VR Child

The squeakers are coming

It seems that there has always been a phenomenon of parents with more money than sense buying their offspring the latest toys and distractions as a substitute for attention and to pacify some ADHD fueled tantrums. The tablet-toddlers or infants-with-iPads generation is growing up, and they’re getting expensive new “toys.” This is leading to an influx of pre-pubescent gamers raging through open-worlds and matchmaking lobbies causing chaos. They leave a trail of destruction and carnage, while shattering eardrums with their high-pitched squeals of delight and screams of frustration—a class of online gamers has arisen commonly referred to as squeakers.

squeaker

Squeakers aren’t a new phenomenon. Console gamers are all too familiar with playing Halo or Call Of Duty and hearing vile taunts and vulgar remarks about your mother’s sexual preferences, screaming through headsets from the falsetto voice of a ten-year-old (using language that they likely picked up from earlier un-monitored gaming sessions).

The problem is that, perhaps without realizing what they may be exposing their children to, some parents just give the kids whatever they want and tell them to go play. They might perhaps think that video games are for just for kids (well I’m sorry Susan but they aren’t), or maybe they just aren’t aware of how much content their children can access on these devices. These parents aren’t observing the maturity ratings of games, nor the age restrictions of online services and everyone suffers as a result. The people who should be enjoying their games are babysitting, and the kids are often exposed to some form of toxicity or inappropriate content. This kind of thoughtless child gratification goes back for years. You may remember the surprise some parents had when they discovered that their “little angels” were frequenting strip clubs, and picking up hookers and killing them to get their money back, in the Grand Theft Auto series of games. There were several news specials about it. Now, the scope of online presence for these little terrors is expanding.

Enter Virtual Reality

The phenomenon of young children showing up online in virtual reality is already an occurrence, albeit one that is typically limited to a small number of more affluent households due to the high costs of headsets and gaming computers. At the start, virtual reality was something that was typically available to a mature crowd—working teens and adults, people who could afford to invest at least $600 on a VR-Ready PC plus another $400+ for the headsets (the Oculus Rift cost $599.99 when it launched), touch controls, extra sensors etc. required to use Oculus Rift or HTC Vive.

This year (2019) the numbers of unmonitored children with access to VR is likely to rise dramatically due to the release of stand-alone headsets like the Oculus Quest, that don’t require being tethered to expensive computers with high end graphics cards. The new Rift S also will bring in more young players now that there’s no more hassle of finding the perfect play-space and messing around with setting up extra wires and sensors that may have required parental assistance.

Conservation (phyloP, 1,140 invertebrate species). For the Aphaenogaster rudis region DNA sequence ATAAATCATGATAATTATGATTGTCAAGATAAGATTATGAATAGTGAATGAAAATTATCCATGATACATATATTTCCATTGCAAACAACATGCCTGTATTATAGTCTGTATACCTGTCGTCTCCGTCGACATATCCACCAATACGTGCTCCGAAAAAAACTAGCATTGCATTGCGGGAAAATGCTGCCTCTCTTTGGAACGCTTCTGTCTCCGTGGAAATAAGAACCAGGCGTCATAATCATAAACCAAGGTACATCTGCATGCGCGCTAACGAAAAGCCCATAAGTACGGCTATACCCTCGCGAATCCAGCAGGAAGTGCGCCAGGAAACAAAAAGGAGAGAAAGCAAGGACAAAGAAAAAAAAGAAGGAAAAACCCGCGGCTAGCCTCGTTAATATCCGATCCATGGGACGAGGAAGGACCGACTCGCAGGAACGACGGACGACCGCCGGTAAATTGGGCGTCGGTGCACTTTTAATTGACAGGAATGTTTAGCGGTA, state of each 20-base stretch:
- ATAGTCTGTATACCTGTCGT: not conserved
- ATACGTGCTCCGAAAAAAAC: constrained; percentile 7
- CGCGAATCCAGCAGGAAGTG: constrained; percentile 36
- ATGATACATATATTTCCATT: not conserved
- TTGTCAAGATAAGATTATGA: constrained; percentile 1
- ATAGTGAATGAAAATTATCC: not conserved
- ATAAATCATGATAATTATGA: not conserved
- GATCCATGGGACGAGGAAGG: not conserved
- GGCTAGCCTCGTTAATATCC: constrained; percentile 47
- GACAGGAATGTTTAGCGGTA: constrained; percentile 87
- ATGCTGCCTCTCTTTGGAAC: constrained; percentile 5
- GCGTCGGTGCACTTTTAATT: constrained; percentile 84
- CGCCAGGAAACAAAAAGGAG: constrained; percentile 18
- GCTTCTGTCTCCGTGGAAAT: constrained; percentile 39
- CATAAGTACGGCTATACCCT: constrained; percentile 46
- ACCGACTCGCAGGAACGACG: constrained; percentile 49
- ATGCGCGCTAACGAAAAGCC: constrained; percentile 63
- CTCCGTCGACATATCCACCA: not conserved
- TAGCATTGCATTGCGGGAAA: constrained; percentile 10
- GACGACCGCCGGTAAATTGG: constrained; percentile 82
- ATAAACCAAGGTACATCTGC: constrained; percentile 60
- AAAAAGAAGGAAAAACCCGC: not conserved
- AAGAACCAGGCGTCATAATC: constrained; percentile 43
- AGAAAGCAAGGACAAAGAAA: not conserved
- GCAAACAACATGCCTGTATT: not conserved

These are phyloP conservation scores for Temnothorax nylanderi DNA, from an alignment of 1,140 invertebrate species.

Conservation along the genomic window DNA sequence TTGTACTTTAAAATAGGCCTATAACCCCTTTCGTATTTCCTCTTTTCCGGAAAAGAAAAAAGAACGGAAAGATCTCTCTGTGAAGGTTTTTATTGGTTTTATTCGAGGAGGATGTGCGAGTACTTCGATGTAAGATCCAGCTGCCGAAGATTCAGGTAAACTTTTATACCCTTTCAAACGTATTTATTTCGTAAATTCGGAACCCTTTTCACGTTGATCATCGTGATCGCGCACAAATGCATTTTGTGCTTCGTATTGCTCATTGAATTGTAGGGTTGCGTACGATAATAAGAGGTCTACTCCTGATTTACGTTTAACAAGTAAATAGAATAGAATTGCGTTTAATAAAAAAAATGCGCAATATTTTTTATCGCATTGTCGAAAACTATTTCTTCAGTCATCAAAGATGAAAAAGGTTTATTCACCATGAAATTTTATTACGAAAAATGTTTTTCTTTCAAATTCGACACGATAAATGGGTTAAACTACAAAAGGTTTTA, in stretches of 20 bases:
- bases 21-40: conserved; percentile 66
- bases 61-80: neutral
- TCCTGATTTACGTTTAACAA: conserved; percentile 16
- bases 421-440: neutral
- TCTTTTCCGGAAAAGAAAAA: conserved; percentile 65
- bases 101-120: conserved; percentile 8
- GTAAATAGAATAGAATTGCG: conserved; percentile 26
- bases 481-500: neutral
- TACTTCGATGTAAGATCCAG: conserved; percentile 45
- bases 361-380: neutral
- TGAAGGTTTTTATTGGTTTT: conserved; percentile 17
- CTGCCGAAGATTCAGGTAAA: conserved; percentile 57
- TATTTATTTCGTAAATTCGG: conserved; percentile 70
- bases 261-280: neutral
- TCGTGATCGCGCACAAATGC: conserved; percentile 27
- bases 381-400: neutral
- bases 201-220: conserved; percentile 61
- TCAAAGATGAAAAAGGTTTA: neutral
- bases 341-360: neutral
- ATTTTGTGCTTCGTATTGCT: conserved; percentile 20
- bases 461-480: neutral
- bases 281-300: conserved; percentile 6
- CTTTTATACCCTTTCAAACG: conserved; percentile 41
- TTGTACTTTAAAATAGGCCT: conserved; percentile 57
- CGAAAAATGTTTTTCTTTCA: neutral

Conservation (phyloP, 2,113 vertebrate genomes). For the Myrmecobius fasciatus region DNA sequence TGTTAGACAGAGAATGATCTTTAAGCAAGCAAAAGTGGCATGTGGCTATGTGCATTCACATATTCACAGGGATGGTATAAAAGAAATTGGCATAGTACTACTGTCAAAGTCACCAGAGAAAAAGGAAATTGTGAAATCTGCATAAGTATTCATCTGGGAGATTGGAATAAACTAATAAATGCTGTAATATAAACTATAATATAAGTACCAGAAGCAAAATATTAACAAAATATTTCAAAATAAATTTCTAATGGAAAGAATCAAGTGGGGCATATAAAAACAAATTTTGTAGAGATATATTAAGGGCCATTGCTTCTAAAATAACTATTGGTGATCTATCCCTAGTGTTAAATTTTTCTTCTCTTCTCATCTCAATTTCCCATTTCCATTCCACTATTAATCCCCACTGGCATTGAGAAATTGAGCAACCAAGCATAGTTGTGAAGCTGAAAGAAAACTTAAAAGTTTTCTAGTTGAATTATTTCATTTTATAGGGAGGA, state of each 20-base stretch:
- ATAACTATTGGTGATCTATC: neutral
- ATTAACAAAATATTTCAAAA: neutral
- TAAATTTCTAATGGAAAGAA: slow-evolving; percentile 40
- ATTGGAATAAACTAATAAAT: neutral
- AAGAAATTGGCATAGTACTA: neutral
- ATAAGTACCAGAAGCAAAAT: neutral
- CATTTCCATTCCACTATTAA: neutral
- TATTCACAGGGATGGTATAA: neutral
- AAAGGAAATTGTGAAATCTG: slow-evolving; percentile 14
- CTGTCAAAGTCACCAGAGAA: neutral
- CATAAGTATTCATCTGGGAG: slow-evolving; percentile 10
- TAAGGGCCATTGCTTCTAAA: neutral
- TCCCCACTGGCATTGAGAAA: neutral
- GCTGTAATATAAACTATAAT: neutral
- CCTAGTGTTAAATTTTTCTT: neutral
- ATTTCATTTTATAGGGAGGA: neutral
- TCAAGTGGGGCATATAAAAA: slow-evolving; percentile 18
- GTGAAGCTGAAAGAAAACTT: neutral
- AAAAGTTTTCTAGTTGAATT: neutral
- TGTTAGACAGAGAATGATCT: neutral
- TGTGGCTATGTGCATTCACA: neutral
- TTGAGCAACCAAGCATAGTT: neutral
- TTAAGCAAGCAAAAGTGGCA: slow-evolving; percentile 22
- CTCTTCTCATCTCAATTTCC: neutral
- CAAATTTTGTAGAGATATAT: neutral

I imagine that this holiday season is going to bring a pretty big wave of new VR players both young and old alike.

The fact is that kids are being raised by the internet, and we need to teach them better.

Children’s exposure to the internet and their interactions in it are going to shape their minds, and it’s much more serious than a teenager finding a stack of Playboy magazines in the back of a parents closet. Kids are being given internet access earlier and earlier, and their time spent online shapes their world-views and social interactions. It’s not just a matter of parents who don’t love their kids enough to keep an eye on them. We live in a busy world, with an ever increasing reliance on the internet. Young people have always found ways of gaining access to things that they shouldn’t. Even with responsible parenting, most of these children will be exposed to information and concepts long before they are ready to intellectually or emotionally process them. There is also a high potential for exposure to other seriously negative experiences. The web can be full of dark corners where trolls and antisocial people lurk.

What can we do about it?

If there’s a bit of a bias to my tone, that’s because I’m speaking mainly on my own behalf as an adult gamer who’s grown frustrated with some online brats, but the problem is actually a two way street. Screaming children can ruin the VR experience for people like myself who’ve worked and invested a not-insignificant money into playing VR; likewise, we grown folk may make virtual reality an unwelcoming place to young people who just want to explore and have fun in an expanding new world. Virtual reality has a lot of potential for use in education, cognitive and psychological therapy, and creating positive social interactions. It would be a shame to just deny such privileges and possibilities to the younger generation, so we need to learn to handle conflicts maturely, and while doing the least amount of harm possible. The most effective solution would be a mixture of shared responsibility in both parents and gamers.

As a Parent:

I ask parents to please understand that the internet is accessible through VR, and with the web comes access to mature content. Giving your kids free roam with a virtual reality headset (whether attached to a PC or not) isn’t quite the same as letting them play Xbox or PlayStation. It’s more like dropping your unsupervised child in a city full of virtual arcades, speakeasies, and sex dungeons—all of which are filled with a bunch of anonymous people wearing masks.

The following are some things to keep in mind, and some precautions you can take to protect your children’s precious minds before loosing them into the virtual world.